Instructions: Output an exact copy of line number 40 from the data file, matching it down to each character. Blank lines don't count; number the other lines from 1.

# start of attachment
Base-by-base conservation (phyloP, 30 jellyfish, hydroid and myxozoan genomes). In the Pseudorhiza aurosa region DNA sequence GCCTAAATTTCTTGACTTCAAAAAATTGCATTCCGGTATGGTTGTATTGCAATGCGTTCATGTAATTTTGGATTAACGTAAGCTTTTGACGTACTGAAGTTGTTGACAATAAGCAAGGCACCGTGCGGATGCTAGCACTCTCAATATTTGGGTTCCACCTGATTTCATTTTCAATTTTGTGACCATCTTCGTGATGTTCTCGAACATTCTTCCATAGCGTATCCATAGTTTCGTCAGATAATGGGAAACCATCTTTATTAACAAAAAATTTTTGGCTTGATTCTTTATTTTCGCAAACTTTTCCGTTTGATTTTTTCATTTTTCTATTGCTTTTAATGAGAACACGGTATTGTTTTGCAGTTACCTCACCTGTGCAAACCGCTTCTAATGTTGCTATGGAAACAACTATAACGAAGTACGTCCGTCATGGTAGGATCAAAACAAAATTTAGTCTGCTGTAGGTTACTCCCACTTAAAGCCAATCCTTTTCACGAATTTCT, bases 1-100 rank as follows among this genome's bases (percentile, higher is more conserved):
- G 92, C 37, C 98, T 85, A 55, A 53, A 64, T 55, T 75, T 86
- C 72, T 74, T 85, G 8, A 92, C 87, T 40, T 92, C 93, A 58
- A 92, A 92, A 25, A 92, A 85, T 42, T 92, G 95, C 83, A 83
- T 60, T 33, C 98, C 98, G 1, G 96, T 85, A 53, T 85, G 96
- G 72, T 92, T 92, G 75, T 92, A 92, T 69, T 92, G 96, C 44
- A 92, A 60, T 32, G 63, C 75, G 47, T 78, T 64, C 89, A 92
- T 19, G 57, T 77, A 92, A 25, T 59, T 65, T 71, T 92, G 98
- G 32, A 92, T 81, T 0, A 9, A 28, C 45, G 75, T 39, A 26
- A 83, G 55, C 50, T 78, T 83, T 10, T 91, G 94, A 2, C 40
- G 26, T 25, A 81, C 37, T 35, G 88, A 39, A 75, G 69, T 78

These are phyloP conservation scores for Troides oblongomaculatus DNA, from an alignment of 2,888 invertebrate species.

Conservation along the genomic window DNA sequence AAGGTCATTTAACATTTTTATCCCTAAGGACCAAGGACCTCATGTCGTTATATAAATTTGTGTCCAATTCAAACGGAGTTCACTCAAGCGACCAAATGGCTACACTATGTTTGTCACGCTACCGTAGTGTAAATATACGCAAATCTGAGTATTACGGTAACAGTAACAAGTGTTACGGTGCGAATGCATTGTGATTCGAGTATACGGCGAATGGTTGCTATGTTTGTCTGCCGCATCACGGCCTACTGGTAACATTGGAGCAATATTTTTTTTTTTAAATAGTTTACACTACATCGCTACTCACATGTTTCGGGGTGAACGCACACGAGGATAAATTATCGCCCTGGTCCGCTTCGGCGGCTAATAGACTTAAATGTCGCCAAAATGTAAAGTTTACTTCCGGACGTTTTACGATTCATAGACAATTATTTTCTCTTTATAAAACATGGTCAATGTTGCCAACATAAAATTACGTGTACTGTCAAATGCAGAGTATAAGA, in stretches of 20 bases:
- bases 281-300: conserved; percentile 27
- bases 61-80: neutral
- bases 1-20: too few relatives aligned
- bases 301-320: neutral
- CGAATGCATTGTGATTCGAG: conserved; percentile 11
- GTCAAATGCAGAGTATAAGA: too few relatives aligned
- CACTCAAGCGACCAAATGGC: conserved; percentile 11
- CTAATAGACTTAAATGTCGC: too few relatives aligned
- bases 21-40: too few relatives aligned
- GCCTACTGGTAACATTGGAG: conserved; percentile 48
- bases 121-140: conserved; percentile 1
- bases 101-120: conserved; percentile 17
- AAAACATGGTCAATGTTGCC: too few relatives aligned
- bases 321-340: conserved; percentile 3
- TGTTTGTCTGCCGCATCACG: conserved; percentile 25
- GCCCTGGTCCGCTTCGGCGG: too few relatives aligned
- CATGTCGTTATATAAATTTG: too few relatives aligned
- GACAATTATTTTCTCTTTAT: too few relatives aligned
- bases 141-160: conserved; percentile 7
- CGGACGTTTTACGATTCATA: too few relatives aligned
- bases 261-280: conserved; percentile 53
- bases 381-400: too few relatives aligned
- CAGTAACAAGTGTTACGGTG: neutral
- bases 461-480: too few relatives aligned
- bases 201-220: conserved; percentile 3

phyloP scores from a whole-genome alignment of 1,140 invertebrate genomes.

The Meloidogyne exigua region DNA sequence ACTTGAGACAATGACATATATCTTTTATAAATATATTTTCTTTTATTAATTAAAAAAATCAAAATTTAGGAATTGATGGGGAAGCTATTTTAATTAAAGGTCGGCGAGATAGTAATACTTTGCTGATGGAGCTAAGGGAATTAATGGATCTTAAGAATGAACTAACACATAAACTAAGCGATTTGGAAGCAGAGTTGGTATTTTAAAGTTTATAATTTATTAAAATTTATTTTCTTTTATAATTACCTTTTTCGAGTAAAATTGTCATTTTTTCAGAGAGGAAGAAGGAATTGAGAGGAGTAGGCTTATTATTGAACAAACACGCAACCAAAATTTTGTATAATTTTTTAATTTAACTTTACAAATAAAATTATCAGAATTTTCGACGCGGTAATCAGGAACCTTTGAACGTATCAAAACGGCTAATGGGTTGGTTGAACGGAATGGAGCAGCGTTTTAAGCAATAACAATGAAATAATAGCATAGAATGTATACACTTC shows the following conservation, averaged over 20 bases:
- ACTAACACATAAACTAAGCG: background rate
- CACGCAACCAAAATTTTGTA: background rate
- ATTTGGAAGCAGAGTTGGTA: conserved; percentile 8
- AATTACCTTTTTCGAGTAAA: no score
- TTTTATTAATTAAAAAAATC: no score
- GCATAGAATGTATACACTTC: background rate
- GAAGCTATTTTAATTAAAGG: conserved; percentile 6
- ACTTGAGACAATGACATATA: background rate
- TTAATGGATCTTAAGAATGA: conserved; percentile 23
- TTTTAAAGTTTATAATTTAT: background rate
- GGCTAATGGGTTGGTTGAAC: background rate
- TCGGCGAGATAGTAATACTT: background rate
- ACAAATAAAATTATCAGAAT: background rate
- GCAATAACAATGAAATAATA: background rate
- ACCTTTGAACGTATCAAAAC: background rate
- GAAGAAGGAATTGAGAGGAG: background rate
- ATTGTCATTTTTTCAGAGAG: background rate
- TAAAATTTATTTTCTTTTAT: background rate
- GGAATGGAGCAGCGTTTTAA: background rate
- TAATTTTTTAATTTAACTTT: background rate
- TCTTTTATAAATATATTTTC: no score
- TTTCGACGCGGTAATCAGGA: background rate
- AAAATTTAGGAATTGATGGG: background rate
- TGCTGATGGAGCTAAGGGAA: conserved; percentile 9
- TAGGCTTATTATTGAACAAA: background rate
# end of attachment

The Meloidogyne exigua region DNA sequence ACTTGAGACAATGACATATATCTTTTATAAATATATTTTCTTTTATTAATTAAAAAAATCAAAATTTAGGAATTGATGGGGAAGCTATTTTAATTAAAGGTCGGCGAGATAGTAATACTTTGCTGATGGAGCTAAGGGAATTAATGGATCTTAAGAATGAACTAACACATAAACTAAGCGATTTGGAAGCAGAGTTGGTATTTTAAAGTTTATAATTTATTAAAATTTATTTTCTTTTATAATTACCTTTTTCGAGTAAAATTGTCATTTTTTCAGAGAGGAAGAAGGAATTGAGAGGAGTAGGCTTATTATTGAACAAACACGCAACCAAAATTTTGTATAATTTTTTAATTTAACTTTACAAATAAAATTATCAGAATTTTCGACGCGGTAATCAGGAACCTTTGAACGTATCAAAACGGCTAATGGGTTGGTTGAACGGAATGGAGCAGCGTTTTAAGCAATAACAATGAAATAATAGCATAGAATGTATACACTTC shows the following conservation, averaged over 20 bases: